Trillium Book Awards Author Reading 2015

Of Libraries, LongPens and Loot

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If not for the TPL (Toronto Public Library), there is no monthly Daltoganda. My literary output would be greatly diminished. Much of my adolescence was spent trolling the aisles of both the Maria A. Shchuka and Forest Hill library branches along Eglinton Avenue where I reside. I was that guy who y’know skipped out on such enviable teen activities like hanging out at The Eaton Centre or Yorkdale Mall for hours on end hitting on unsuspecting Lisa Bonet-like hotties (hey, the Cosby Show ruled). I preferred to putz-out in public libraries, where I could dig into some fine Young Adult fiction, read magazines and scope out the Lisa Bonet-esque sexpots who hung out there too. I got the best of both worlds.

It was within the confines of these libraries that I learned to dream. I write under many aliases, and I would have to say that Daltpak Chopra, Usain Dalt and the six (and counting) other nom de plume’s I scribe under would be but a mere figment of someone else’s imagination if not for the TPL.

No TPL, less Daltonia.

Now unless you’ve been living under a rock (or in Scugog), you would have noticed that Toronto recently had a library strike that dragged on for weeks, with library workers citing issues around job security among other things. It was like the garbage strike our fair city suffered and survived in 2009 under ex-Mayor Miller, but minus the raccoons and stench, just add paperbacks and DVDs into the mix — they were strewn all over the place beside closed book return slots!

And just a half year before that Lady Longpen went tit-for-tweet with our Mayor’s brother Doug Ford over possible closures to some libraries. Toronto’s system is the second largest in North America and the busiest by circulation. I was pondering all of this when I cashed in my PLR (Public Lending Right) cheque recently. It’s nice to know that all four of my books are enjoying good circulation in the system, and that I can still mess up fragile young minds with my maverick opinions, from a distance, on library bookshelves (heh, heh). It’s even nicer to know that authors registered under this fantastic program do receive compensation for this free public access to their books that appear in branches across the country.

As debates rage around which ‘hoods flaunt more Tim Hortons than TPLs, or around job security for librarians, the Daltpak Chopra in me sees even more daunting challenges that lie ahead. For example, I have a friend of a friend who is all Kindled out, selling thousands of copies of her romance novels electronically. She is collecting some significant cheques. Some of these e-publishing individualists, like her, are making way more dough outside of media sight lines than you might think.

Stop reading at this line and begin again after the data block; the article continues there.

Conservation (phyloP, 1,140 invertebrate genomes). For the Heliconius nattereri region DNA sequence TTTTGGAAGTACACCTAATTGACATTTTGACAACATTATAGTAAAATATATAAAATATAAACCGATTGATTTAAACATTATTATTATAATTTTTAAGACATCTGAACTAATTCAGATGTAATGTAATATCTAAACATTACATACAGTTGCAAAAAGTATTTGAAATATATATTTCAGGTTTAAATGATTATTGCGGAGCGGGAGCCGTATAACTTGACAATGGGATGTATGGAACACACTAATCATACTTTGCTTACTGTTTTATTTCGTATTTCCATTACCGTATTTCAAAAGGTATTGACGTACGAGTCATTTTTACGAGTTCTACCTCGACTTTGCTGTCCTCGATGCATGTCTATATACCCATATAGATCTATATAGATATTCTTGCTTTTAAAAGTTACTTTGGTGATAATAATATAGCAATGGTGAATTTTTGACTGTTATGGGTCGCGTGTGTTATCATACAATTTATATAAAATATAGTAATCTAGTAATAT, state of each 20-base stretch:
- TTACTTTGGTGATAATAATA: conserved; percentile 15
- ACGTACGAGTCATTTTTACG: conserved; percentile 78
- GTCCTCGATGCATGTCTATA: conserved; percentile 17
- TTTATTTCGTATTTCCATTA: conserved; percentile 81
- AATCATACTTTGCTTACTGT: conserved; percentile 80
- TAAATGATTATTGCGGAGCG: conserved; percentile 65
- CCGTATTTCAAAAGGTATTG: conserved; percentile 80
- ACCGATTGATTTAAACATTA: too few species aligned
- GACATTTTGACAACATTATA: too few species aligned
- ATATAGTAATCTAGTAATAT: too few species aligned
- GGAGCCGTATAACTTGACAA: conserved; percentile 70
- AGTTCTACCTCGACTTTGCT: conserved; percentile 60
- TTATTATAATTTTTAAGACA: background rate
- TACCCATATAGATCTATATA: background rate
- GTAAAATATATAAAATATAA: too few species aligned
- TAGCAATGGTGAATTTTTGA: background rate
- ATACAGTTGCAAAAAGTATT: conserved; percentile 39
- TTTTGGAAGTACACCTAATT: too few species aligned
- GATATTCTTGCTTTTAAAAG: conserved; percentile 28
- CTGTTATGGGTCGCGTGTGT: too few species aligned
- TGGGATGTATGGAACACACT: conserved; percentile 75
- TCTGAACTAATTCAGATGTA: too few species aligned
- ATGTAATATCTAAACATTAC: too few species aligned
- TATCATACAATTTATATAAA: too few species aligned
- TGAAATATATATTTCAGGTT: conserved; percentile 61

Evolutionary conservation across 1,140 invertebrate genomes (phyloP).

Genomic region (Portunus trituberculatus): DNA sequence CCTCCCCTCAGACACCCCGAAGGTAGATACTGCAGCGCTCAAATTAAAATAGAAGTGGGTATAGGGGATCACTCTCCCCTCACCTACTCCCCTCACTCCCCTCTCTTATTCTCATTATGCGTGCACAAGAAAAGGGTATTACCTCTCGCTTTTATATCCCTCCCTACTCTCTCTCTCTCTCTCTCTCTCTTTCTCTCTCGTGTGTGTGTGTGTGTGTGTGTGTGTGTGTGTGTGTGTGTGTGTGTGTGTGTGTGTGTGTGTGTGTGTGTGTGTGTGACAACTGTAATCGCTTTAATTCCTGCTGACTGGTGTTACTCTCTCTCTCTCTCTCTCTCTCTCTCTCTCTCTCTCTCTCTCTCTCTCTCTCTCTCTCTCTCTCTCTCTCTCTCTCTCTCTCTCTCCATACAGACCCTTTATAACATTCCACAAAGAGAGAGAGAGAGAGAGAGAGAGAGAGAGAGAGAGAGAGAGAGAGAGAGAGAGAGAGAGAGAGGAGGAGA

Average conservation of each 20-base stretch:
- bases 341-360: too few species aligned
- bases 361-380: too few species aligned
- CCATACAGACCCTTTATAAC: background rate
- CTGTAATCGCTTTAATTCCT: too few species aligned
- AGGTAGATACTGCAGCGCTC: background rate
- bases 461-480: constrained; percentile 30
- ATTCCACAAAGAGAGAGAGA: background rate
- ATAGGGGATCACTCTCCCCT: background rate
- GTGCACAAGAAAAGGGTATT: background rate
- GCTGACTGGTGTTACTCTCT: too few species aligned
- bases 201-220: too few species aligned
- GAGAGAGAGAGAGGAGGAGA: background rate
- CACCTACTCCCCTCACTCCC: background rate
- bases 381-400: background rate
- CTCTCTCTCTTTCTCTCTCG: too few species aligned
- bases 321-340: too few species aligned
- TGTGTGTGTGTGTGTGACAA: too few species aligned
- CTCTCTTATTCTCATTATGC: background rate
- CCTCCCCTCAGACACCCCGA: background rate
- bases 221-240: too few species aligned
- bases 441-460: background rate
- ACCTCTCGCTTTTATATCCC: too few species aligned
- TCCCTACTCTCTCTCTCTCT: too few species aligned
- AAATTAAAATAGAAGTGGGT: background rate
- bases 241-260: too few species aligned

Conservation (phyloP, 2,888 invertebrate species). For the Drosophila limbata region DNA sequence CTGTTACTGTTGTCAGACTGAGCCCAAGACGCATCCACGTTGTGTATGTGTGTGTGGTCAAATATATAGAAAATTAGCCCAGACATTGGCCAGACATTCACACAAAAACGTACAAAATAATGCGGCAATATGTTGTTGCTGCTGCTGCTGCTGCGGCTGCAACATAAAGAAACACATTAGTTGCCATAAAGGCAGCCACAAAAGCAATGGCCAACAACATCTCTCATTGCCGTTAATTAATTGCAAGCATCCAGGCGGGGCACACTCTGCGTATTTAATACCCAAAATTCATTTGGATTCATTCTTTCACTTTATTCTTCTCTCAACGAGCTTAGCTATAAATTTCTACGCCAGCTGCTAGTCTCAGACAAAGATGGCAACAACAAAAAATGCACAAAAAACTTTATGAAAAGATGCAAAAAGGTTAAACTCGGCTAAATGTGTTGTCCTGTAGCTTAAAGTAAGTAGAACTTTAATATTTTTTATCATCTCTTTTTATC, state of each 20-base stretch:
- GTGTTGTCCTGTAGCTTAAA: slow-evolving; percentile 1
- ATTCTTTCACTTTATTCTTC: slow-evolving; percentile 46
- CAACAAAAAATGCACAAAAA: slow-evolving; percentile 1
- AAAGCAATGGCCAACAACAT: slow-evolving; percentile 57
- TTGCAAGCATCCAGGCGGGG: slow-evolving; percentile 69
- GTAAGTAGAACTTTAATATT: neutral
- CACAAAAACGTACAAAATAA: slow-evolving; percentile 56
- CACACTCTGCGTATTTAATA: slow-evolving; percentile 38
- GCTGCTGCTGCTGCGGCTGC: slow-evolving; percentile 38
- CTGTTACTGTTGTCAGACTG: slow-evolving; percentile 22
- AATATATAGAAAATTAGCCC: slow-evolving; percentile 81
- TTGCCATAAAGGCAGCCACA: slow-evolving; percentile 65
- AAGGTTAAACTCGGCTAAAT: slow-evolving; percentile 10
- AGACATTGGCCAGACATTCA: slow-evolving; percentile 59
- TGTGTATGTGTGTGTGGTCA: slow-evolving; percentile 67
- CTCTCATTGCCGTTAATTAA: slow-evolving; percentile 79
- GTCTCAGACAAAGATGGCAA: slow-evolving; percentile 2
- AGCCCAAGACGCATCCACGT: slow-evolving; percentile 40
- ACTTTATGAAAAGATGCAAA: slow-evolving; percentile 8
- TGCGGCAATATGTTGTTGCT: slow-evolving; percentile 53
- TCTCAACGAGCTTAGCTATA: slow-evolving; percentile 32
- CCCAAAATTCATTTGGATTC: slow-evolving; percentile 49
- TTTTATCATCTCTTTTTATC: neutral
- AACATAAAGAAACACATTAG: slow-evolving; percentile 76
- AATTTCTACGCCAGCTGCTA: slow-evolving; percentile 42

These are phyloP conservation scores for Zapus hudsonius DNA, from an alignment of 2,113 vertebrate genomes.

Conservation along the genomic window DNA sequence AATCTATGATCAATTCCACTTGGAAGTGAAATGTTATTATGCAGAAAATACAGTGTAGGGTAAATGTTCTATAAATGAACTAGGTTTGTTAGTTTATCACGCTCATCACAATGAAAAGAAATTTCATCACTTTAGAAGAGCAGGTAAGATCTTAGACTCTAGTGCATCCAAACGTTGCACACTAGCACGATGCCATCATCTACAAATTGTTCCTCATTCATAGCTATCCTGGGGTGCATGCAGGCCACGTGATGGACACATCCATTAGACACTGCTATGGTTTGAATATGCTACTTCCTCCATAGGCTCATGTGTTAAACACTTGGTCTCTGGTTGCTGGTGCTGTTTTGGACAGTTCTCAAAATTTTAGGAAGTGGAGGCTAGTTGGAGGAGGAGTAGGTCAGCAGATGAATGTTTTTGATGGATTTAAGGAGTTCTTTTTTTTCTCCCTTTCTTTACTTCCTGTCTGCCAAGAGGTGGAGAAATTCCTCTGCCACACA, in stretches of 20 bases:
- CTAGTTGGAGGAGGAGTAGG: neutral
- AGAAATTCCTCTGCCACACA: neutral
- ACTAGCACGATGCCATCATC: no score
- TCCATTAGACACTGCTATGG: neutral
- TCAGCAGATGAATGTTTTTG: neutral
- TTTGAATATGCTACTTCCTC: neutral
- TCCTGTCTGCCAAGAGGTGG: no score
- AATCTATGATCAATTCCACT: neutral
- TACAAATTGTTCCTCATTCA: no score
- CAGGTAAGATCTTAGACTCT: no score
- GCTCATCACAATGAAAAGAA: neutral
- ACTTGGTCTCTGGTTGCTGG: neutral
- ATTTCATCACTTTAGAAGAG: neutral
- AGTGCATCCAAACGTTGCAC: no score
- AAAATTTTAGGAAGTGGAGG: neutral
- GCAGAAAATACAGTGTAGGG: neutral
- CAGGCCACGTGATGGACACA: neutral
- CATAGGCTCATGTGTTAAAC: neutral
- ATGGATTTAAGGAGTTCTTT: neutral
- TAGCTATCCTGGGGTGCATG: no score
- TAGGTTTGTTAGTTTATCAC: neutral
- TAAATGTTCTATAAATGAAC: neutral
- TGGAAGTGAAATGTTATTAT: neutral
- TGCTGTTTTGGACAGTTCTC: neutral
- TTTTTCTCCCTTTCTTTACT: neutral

This reminds me of a conversation I recently had with my lawyer, who also happens to be a leading advocate for the rights of writers. While I was at her crib busy cutting a cheque to her for negotiating my current contract, we started chit chatting as we always do about broader publishing biz affairs.

She did admit to getting a steady increase in queries related to e-publishing contracts from authors. You remember what I said about my romance novel writing peer? Let’s face it, if your surname ain’t Atwood and you ain’t LongPenning anything — like, you actually have to show up to your gigs in person — you can kiss those dreams of going on multiple city national book tours goodbye. In 2012 and beyond, it seems to be all about Kobo this, Kindle that.

More importantly, for my homies and homettes who are busy cranking out these self published e-novels and getting paid well for their efforts, will their local neighborhood public libraries carry these titles? The word on the street, when it comes to book reviewers at major periodicals wanting to review these self-pub-styled books is not so good. That may have to change with the times. There was a time when conventional wisdom had it that writers who weren't talented enough simply didn't get book deals. But like the music industry, the tables have shifted. There was a time in the music business where you were considered a flop if you didn’t have any major multi-national company alignment. Now, many folk could care less about what the major record companies are releasing because of this brave new DIY digital world, where the means of production and distribution can be easily accessed through a few mouse clicks.

Many non-Baby Boomer scribes are Mos Def looking to do things differently, seemingly more interested in going digital and getting a larger share of their book earnings. Our fine friends at the TPL are going to have to adjust too, sorting out compatibility issues with Kindle (i.e. the formats used by our library’s ebook services do not support it). While my PLR cheque was spent before it even arrived, their commission has been busy investigating the possibility of making ebooks eligible for PLR dough. After you read my blog, just head on over to their website and download Paul Whitney’s stimulating “EBooks and Public Lending Right In Canada” report.

Dalton Higgins is a National Magazine Award-winning journalist, and radio and TV broadcaster who blogs and therefore is. Author of the forthcoming Far From Over: The Music and Life of Drake (ECW Press), Higgins has written four other books (Fatherhood 4.0, Hip Hop World, Hip Hop, Much Master T) that examine the place where the worlds of technology, diversity, hip hop and hipster culture intersect. His daily Daltoganda, musings, rants, jabs, pontifications and fire-and-brimstone blather can be accessed from his digital pulpit on twitter: @daltonhiggins5

Click here to read Dalton's archived articles on Open Book: Toronto.

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